The problem may be that the Afghan Taliban were never really defeated. They just picked up and moved. Ahmed Rashid, arguably the world’s foremost authority on the Taliban, describes the exodus of Taliban fighters from Afghanistan to Pakistan in the fall of 2001: “They arrived in droves, by bus, taxi, and tractor, on camels and horses, and on foot,” he writes in Descent Into Chaos. “For many, it was not an escape but a return home—back to the refugee camps in Balochistan, where they had been brought up [during the Soviet occupation of Afghanistan] and where their families still lived.”
Rashid said officials with Pakistan’s largest spy agency, the Directorate for Inter-Services Intelligence, stood with customs officials at the border crossing and waved the fighters in. They’d nurtured the Taliban for years. “For Pakistan they still represented the future of Afghanistan and had to be hidden away until their time came.”
The United States didn’t bother Pakistan about the returning fighters—despite requests to do so by the new Afghan president, Hamid Karzai, and his then foreign minister, Abdullah Abdullah. Karzai sent Abdullah to Washington in January 2002 to ask the Americans to get Pakistan to stop allowing the Taliban to regroup. He was rebuffed. The U.S. was interested in the al-Qaeda terrorists who brought down the twin towers, not the Taliban who sheltered them. As Abdullah put it: “The CIA wanted Arabs, not Afghans.”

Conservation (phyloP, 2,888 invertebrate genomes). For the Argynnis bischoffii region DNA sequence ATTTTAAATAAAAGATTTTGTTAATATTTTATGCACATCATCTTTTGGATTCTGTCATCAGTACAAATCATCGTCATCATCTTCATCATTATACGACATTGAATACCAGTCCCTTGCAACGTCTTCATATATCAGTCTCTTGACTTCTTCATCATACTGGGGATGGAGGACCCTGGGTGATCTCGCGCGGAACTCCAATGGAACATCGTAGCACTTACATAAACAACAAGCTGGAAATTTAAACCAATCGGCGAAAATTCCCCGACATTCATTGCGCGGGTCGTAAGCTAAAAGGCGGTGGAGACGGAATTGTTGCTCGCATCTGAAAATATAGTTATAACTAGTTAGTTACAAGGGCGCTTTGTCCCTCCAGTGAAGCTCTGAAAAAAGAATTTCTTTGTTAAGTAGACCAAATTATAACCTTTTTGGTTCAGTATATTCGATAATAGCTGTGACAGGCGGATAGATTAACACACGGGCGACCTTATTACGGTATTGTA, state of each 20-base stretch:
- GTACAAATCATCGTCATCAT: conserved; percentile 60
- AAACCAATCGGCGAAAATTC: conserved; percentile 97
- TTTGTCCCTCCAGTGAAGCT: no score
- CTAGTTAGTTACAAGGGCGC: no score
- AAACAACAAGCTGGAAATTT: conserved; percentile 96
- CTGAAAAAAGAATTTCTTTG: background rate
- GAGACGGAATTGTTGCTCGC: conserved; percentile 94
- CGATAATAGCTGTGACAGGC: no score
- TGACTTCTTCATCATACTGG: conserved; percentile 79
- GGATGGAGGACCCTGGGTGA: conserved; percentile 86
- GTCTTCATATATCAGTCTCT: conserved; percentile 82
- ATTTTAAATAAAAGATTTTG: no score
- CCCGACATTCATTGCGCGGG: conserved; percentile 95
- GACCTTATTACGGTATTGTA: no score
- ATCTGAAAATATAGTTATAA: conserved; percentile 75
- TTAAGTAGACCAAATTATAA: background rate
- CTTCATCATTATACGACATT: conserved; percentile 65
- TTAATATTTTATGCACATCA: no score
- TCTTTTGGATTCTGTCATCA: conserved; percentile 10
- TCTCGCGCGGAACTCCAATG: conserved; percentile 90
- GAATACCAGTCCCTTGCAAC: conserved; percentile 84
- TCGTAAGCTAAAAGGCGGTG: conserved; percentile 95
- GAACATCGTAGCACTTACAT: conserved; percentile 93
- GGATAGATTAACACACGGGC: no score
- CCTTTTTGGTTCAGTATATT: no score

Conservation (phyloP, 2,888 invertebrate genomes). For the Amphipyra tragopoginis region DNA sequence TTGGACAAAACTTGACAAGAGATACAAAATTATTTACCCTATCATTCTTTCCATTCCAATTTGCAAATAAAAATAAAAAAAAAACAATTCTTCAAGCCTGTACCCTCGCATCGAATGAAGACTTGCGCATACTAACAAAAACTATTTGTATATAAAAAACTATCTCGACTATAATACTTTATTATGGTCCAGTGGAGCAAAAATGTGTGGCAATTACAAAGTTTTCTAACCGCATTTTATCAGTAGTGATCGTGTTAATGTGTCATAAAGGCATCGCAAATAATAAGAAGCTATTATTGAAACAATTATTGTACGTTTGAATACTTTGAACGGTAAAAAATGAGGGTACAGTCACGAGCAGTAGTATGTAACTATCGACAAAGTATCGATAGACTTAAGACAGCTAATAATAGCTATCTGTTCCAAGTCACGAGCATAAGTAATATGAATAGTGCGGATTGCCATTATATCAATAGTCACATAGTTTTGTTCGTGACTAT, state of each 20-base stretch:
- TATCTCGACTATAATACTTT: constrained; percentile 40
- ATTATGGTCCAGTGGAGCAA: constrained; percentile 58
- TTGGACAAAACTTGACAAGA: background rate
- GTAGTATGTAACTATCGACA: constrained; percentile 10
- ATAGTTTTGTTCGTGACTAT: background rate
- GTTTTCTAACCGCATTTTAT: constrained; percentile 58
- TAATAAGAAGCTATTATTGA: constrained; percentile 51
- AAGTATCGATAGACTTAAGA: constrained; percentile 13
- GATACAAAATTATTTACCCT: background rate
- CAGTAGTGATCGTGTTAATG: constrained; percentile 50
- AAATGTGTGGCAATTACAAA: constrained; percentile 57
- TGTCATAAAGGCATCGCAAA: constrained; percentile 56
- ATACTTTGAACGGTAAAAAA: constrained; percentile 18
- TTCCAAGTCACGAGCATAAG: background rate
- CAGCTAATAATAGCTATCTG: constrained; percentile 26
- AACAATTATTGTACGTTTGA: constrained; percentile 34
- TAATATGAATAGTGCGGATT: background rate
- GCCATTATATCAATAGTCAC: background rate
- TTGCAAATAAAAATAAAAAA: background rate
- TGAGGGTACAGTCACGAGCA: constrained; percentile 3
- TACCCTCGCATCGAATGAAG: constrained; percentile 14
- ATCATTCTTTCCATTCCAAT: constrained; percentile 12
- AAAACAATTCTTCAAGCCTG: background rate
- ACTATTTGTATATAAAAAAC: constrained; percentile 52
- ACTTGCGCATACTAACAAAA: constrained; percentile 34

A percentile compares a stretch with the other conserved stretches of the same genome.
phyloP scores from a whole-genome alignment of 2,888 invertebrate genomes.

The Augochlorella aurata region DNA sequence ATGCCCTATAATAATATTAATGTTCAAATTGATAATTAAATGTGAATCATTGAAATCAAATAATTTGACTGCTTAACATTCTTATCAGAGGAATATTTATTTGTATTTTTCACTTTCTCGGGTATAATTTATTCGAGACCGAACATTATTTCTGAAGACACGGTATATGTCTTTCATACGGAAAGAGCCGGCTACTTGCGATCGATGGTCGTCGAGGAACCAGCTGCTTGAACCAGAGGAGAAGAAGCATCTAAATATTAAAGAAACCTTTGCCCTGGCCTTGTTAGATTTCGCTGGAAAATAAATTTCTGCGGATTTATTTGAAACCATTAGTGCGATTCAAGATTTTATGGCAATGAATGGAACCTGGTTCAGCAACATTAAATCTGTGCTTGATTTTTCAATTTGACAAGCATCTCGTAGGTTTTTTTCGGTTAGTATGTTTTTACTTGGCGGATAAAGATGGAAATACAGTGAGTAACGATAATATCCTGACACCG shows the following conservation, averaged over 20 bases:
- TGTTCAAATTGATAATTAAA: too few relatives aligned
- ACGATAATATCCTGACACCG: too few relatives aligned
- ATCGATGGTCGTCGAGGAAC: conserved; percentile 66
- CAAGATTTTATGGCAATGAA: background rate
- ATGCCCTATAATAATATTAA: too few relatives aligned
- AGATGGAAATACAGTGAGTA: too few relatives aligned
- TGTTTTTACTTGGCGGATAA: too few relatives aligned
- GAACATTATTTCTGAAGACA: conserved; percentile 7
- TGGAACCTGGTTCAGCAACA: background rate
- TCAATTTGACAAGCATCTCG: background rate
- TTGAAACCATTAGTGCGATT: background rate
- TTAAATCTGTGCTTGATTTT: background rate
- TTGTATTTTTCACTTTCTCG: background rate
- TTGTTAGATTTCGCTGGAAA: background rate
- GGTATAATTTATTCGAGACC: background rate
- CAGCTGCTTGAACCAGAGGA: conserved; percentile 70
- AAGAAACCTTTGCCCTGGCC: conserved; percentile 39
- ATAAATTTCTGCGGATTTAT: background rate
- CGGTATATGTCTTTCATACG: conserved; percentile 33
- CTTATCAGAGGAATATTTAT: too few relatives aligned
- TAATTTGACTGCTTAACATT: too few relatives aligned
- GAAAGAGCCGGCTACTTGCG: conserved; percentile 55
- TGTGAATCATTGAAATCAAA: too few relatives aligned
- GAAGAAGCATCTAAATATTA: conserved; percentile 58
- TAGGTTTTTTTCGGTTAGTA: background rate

And so the Taliban survived, licked their wounds, raised funds, drew recruits, and plotted a comeback. They began moving weapons into Afghanistan in late 2002, and launched a guerrilla campaign just as America was focusing all its military and intelligence resources on Iraq. The invasion of Iraq was a “disaster” for Afghanistan, Rashid said in an interview with Maclean’s. It sucked up money and personnel that might have gone toward rebuilding Afghanistan. NATO stepped in to provide security, but with far too few troops. The Taliban fed on the resulting instability and won support from Afghans who concluded the foreign armies in their country simply weren’t serious. By the spring of 2006, when Canadian troops deployed to Kandahar, a full-scale insurgency was raging.
Counter-insurgencies are won or lost in the hearts and minds of the local population. And the international forces in Afghanistan were losing hearts and minds because of an overreliance on air strikes, which resulted in the collateral damage of dead civilians; because they backed Karzai, whose government is increasingly seen as corrupt; because they couldn’t provide jobs; and because they couldn’t provide security. The Taliban’s comeback gathered strength.
“It’s not because the public was anxious to have the Taliban return,” says Marvin Weinbaum, a scholar at the Middle East Institute. “It’s a direct function of the failure of the Kabul government and the international forces to protect the local population.”
NATO’s International Security Assistance Force is now led by U.S. Gen. Stanley McChrystal, who has refocused international efforts on protecting civilians, rather than killing insurgents. He’s also asked U.S. President Barack Obama to deploy another 40,000 American troops to the country.
It’s the right strategy, says Weinbaum, but it may be too late. “If this had all been done earlier on, I don’t think there’s any question we would be looking at a very different situation.”
Can things be turned around? “With difficulty,” he says. “Nobody’s very optimistic. We’ve dug ourselves such a hole.”